[ox-en] Time-sharing pcs? Phones as computers?
- From: Bob Hughes <bob dustormagic.net>
- Date: Mon, 8 Apr 2013 18:52:51 +0100
I'm curious about two possible subversive uses of consumer ICTs.
1. I'd like to know more about current efforts to use
Linux/Unix-based PCs (which is all PCs nowadays, I think) as
time-sharing servers? Aware that Unix was developed for time-shared
machines, it occurred to me that maybe there are communities trying
to get more use out of personal computers in this way. This is as far
as I've got (excerpt from the current draft of the book I'm working
As an additional irony, most modern personal computers can in
principle do time-sharing (and are of course many times faster than
the original DECs and Univacs of the 1970s). This is because more
and more of them use an operating system based on Unix, which was
originally created for time-shared setups. (That's why, when you buy
a new Apple Macintosh or a Linux machine, you have to create your
own 'Account' on it, in which to store your applications and files;
the operating system assumes there will be many users, each with
their own separate accounts). But no normal computer dealer will set
you up with this kind of system; you need to buy the ingredients and
assemble them yourself. The Linux Terminal Server Project (LTSP) is
one source; it claims thousands of installations worldwide.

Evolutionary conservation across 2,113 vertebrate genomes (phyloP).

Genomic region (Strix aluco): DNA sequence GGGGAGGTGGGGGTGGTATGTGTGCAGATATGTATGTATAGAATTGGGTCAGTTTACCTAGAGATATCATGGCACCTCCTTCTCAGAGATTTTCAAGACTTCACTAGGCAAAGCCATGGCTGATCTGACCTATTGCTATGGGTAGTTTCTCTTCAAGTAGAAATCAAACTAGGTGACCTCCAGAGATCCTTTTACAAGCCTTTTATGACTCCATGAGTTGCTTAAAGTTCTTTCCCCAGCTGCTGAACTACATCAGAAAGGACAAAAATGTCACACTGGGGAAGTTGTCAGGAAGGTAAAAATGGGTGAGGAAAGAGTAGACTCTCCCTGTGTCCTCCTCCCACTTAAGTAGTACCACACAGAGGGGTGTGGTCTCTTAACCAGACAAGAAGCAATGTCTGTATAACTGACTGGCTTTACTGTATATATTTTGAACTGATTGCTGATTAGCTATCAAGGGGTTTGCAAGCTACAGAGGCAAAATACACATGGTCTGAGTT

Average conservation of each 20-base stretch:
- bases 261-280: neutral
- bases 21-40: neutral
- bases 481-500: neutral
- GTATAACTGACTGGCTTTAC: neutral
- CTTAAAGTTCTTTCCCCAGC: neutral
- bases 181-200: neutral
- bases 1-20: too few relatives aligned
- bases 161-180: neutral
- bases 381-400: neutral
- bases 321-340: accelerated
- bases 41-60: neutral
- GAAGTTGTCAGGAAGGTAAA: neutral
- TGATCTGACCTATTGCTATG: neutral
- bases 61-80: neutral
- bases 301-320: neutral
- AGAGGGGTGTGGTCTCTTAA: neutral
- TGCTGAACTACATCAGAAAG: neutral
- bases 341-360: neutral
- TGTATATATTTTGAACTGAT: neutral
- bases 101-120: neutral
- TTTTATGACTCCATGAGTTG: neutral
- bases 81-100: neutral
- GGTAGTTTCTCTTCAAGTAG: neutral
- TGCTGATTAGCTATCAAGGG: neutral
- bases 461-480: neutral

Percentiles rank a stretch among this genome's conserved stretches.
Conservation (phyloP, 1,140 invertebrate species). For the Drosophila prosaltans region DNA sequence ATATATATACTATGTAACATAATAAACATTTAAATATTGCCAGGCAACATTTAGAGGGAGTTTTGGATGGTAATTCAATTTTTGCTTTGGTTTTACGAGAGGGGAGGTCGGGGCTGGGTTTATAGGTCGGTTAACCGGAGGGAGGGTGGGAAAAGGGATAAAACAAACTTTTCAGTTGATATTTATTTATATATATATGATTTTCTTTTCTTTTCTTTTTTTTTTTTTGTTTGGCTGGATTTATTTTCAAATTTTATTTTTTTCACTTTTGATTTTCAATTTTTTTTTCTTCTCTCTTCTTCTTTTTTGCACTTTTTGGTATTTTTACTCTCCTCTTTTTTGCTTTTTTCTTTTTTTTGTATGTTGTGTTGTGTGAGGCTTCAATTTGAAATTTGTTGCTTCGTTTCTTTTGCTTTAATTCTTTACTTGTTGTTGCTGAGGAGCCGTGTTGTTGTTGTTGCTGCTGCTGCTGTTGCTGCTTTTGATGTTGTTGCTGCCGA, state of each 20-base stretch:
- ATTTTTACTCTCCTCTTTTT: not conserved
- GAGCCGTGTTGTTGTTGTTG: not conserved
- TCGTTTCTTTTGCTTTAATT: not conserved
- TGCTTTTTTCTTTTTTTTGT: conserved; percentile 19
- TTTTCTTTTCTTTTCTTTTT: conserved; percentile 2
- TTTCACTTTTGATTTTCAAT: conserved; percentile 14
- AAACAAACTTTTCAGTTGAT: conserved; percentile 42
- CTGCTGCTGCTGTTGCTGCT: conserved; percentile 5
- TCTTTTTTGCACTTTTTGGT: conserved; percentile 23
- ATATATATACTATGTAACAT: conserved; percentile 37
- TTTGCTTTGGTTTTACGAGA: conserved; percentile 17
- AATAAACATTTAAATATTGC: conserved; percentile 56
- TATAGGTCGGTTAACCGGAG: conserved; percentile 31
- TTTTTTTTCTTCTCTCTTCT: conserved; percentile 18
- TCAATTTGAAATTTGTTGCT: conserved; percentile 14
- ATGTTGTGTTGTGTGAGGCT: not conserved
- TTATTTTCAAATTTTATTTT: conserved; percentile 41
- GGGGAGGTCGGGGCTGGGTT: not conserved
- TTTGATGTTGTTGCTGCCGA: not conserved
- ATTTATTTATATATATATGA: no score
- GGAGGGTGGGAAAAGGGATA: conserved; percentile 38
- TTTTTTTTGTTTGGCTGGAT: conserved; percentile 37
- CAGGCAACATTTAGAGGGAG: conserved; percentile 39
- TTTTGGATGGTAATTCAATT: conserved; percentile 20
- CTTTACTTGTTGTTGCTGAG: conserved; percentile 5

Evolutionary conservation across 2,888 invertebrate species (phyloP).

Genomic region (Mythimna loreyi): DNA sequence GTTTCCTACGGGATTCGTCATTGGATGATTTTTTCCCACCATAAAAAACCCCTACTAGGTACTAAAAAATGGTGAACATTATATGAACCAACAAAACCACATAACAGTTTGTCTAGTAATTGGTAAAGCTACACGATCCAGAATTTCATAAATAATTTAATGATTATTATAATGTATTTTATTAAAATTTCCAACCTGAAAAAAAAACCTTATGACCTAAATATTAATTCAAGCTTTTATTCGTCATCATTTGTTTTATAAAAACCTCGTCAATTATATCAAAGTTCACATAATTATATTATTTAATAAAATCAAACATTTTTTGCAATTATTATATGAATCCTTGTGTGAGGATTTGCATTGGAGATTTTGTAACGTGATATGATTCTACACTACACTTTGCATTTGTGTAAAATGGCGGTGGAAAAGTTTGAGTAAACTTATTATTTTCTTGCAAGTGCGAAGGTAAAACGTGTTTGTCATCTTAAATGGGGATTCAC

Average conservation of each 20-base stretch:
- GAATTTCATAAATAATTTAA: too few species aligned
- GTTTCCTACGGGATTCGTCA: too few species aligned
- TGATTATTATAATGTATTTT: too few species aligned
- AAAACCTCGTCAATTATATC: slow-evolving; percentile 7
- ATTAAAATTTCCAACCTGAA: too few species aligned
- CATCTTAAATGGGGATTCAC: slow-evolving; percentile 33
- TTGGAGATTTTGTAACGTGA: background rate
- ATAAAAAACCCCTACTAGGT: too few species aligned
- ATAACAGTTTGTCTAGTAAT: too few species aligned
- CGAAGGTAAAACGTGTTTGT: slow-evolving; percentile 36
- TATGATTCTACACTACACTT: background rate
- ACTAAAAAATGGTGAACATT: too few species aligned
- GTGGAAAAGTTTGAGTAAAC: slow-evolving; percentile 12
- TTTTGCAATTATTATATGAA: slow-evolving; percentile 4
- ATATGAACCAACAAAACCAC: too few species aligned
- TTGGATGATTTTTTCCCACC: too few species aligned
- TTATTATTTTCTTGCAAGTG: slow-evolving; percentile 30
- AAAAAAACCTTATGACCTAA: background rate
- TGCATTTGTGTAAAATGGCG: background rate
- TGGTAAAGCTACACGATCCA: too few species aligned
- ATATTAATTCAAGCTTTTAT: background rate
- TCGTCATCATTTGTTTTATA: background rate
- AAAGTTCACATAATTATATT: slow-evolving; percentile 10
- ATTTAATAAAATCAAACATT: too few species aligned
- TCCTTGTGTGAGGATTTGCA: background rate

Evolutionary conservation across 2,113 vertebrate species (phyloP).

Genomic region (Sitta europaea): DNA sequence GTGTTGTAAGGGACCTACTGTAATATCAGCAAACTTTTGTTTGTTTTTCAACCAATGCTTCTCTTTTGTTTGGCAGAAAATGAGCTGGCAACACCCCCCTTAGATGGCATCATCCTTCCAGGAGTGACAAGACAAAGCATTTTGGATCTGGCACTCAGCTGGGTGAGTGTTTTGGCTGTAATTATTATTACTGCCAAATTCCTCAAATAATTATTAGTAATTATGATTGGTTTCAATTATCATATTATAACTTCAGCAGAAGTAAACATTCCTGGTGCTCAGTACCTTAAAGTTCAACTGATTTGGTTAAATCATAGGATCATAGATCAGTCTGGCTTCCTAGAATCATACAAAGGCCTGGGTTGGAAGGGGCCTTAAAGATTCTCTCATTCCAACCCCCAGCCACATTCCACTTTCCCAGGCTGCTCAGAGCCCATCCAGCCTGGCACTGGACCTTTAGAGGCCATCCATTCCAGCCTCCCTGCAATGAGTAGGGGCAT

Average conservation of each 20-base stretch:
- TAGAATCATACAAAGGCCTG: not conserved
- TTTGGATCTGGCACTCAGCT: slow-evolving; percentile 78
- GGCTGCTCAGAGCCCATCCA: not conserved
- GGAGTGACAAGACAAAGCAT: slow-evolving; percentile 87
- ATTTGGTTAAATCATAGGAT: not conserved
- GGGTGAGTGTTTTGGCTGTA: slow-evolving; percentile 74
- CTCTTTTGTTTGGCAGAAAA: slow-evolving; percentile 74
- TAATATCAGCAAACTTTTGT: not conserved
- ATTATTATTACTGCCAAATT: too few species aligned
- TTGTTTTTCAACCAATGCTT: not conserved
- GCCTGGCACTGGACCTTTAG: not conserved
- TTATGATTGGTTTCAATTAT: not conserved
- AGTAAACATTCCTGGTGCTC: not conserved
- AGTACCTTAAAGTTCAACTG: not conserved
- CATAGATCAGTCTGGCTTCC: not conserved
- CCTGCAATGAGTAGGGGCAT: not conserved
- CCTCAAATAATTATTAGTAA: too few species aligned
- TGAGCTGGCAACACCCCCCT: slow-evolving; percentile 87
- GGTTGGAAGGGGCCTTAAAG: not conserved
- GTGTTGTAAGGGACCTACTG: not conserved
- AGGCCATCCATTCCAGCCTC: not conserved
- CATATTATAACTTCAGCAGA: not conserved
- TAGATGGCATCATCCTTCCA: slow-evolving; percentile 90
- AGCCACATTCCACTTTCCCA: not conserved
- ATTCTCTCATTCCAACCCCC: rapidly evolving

Reasonably enough, most of these are currently in Greece, where the
financial collapse has made parsimony essential for survival,
followed by Nepal. There is also a system for Macintosh machines,
iRAP, produced by a small Hawaiian company called Code Rebel.
If you know anything more about this I'd be grateful. It occurs to me
that the Linux project (which I think is based in Troy, Michigan) may
have something to do with Fritjof Bergmann's 'high-tech
self-providing' initiatives, of which you may have heard.
2. I wonder whether anyone is using mobile phones as full-blown
computers. They have pretty good processors (several, in the case of
smartphones). I assume they merely lack a bus capable of connecting
to a vdu, keyboard etc. Is that right? I have heard that there is, or
was about ten years ago, an important sub-industry specialising in
'crippling' cpus - presumably to reduce power consumption, but also
perhaps to prevent them being used for other purposes.
All the best,
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